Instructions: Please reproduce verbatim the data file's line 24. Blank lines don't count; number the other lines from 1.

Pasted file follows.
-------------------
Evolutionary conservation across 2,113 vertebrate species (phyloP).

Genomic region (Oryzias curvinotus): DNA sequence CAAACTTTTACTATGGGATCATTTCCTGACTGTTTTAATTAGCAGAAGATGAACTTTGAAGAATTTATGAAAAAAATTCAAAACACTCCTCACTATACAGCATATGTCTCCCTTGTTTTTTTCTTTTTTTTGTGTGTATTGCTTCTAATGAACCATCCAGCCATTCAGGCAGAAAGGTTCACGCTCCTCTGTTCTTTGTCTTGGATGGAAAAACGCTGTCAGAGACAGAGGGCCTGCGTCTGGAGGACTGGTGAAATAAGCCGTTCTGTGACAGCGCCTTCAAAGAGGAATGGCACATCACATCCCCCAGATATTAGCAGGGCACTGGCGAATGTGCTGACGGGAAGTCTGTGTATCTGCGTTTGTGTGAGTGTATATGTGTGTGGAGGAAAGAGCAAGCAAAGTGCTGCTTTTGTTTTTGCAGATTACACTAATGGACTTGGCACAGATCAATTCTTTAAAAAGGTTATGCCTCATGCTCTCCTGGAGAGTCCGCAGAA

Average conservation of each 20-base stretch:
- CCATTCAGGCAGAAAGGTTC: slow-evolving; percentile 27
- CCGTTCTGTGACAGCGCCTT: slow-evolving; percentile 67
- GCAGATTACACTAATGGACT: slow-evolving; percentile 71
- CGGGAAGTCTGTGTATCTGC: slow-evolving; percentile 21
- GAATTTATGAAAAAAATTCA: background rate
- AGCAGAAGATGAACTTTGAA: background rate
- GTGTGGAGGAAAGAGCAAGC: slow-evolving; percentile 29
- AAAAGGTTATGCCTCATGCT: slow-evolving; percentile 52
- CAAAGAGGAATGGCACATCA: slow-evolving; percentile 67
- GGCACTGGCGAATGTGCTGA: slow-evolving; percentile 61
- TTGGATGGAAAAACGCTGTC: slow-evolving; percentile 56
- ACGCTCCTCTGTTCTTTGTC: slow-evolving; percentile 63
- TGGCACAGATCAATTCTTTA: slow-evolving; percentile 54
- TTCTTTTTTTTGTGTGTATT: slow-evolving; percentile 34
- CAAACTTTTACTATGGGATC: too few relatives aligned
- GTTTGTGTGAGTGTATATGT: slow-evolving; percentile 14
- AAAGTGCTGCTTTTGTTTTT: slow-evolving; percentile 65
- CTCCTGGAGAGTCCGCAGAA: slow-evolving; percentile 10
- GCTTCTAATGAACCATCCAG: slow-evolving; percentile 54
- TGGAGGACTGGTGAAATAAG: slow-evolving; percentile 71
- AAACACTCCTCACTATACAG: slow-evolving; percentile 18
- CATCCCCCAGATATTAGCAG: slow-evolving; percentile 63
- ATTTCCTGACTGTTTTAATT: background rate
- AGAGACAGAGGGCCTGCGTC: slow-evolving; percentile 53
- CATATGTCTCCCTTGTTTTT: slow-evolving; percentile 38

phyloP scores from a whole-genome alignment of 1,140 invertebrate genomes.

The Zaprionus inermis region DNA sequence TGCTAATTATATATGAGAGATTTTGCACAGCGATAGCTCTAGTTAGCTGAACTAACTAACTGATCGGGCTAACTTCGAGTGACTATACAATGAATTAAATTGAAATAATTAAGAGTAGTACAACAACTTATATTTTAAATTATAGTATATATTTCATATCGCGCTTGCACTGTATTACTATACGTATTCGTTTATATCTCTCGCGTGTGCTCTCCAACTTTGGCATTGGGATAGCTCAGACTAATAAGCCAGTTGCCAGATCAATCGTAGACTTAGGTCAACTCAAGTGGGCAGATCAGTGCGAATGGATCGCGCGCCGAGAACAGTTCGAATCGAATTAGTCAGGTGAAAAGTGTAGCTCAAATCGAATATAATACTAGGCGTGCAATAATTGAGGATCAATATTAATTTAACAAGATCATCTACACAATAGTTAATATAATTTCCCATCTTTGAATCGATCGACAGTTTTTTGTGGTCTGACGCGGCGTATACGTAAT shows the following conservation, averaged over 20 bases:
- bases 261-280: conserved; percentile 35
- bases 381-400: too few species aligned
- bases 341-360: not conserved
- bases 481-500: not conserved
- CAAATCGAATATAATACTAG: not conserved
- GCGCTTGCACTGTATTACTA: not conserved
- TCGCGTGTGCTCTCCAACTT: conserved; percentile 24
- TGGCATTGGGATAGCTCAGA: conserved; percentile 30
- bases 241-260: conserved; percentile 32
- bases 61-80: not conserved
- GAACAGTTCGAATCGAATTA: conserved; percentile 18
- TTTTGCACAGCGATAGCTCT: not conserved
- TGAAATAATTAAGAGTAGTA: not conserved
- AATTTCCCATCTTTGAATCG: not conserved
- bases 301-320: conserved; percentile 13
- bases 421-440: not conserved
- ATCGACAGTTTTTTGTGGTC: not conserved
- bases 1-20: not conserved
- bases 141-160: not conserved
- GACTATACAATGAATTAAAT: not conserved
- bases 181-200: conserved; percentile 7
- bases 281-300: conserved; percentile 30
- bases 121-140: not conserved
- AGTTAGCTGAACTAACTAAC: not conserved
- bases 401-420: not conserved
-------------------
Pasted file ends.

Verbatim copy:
- AAACACTCCTCACTATACAG: slow-evolving; percentile 18